On Saturday, Egyptian authorities announced the discovery of an ancient cemetery in Luxor, some 3,500 years old, which archaeologists believe contains the remains of the 18th ruling family.
Mostafa Waziri, chairman of Egypt’s Supreme Council of Antiquities, said the tomb was discovered by Egyptian and British researchers on the west bank of the Nile, where the famous Valley of the Queens and Valley of the Kings are located.
Waziri said in a statement that “the first elements discovered so far inside the tomb indicate that it dates to the Eighteenth Dynasty of the pharaohs Akhenaten and Tutankhamun”.
The 18th Dynasty, part of the period of Egyptian history known as the New Kingdom, ended in 1292 BC. and is considered one of the most prosperous years in ancient Egypt.
Pierce Litherland of the University of Cambridge, head of the UK research mission, said the tomb could belong to a royal woman or princess of the Thutmoseid dynasty.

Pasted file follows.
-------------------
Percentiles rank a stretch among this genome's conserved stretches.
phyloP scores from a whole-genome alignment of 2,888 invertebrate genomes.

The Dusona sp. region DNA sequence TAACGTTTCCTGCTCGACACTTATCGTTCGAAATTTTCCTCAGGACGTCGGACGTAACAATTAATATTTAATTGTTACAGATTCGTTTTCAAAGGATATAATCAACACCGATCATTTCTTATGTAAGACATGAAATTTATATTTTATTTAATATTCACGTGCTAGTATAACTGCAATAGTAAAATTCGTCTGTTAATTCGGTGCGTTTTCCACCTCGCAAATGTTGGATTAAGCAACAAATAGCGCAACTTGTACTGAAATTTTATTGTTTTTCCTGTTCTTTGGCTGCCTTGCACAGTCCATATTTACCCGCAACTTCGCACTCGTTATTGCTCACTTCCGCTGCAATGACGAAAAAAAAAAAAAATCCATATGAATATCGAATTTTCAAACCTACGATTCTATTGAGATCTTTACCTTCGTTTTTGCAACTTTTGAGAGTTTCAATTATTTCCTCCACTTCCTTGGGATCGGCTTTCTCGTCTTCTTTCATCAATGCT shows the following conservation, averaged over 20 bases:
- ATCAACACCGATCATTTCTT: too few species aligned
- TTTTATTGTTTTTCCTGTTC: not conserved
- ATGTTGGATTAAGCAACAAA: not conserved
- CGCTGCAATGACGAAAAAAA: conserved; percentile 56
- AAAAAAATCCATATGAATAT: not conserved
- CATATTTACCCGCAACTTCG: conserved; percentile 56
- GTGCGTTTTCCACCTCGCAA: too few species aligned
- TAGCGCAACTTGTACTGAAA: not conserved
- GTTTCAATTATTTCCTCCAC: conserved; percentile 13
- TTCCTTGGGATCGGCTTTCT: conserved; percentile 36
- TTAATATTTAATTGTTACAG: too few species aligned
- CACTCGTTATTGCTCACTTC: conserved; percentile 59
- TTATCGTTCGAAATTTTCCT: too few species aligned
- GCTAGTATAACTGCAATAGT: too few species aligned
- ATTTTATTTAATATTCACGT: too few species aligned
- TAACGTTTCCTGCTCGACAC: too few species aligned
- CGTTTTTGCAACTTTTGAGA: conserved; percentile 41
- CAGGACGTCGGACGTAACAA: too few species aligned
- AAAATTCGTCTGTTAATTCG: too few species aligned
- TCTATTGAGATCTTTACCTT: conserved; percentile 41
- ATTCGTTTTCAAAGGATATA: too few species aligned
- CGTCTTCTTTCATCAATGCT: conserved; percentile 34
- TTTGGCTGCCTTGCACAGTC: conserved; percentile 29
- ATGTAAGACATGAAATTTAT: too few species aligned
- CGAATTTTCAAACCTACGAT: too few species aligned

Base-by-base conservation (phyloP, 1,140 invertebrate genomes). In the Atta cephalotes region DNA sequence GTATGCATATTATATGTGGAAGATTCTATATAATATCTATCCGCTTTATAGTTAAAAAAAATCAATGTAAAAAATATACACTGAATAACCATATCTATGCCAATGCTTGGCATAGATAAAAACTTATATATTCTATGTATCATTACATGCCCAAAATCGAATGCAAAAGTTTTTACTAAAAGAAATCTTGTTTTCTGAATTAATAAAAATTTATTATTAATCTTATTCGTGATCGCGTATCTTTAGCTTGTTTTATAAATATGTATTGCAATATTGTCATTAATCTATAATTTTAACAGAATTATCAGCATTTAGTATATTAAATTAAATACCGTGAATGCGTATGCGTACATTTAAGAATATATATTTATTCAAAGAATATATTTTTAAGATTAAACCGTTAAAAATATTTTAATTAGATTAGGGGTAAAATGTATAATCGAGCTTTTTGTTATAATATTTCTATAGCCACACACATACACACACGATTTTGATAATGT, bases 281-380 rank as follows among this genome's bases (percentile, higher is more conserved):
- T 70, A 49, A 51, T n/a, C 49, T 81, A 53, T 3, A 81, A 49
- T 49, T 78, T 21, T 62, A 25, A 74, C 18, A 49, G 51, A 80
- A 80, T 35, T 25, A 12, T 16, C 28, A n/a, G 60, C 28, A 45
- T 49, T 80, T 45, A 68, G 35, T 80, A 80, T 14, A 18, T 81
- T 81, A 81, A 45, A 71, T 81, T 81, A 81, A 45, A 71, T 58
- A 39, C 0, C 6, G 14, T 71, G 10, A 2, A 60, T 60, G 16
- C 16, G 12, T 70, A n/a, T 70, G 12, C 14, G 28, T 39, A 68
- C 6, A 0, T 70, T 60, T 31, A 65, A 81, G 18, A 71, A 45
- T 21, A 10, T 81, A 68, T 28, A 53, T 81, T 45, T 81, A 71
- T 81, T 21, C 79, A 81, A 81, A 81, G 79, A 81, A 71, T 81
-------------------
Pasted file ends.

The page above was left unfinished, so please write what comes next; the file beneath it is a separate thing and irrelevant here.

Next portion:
Egyptian archaeologist Mohsen Kamel said the tomb’s interior was “in poor condition”.
Kamel explained in a statement to the Antiquities Authority that parts of it contained inscriptions that “were destroyed in the ancient floods that filled the burial chambers with deposits of sand and lime”.
Egypt has made several important archaeological discoveries in recent years, most notably in the Saqqara necropolis, south of the capital Cairo.
Critics say the excavation craze has prioritized discoveries that have been shown to grab media attention over difficult academic research.
But the discoveries have been a key part of Egypt’s effort to revitalize its vital tourism industry, and one jewel in the crown is the long-delayed opening of the Grand Egyptian Museum at the foot of the pyramids.
The country of 104 million inhabitants is experiencing a serious economic crisis.
Egypt’s tourism industry accounts for 10% of GDP and around two million jobs, according to official data, but has been hit by political unrest and the Covid pandemic.